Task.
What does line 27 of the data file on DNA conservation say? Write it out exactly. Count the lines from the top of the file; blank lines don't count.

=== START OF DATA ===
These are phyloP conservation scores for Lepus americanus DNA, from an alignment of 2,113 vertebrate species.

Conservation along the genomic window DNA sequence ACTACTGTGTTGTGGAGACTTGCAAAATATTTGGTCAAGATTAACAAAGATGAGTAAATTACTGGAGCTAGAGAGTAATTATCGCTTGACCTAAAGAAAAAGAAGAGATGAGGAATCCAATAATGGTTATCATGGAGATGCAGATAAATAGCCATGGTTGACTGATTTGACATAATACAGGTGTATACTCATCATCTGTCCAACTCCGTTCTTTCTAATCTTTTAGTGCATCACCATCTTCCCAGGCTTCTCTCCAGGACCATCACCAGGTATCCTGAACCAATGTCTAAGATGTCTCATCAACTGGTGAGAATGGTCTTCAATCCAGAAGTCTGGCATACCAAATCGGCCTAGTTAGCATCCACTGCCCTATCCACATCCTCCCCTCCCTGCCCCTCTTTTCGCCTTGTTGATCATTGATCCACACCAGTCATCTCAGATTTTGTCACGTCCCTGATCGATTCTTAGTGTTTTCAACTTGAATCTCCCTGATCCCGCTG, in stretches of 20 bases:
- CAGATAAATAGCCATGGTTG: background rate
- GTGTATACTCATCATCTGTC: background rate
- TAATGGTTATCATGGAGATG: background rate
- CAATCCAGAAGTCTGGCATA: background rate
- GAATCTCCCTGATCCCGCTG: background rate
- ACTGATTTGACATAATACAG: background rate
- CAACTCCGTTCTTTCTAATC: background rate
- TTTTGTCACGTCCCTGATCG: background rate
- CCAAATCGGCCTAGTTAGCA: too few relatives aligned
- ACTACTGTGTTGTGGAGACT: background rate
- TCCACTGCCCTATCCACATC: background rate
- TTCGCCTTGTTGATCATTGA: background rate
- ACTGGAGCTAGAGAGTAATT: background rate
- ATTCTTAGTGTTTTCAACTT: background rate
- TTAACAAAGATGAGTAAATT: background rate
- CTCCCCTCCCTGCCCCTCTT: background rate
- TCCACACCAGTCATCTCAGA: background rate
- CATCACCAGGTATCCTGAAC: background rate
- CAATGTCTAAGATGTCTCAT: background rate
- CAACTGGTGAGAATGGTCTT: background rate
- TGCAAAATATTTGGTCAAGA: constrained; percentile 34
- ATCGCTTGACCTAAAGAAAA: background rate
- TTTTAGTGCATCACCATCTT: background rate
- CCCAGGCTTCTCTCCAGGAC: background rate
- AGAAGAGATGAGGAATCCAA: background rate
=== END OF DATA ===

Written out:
- AGAAGAGATGAGGAATCCAA: background rate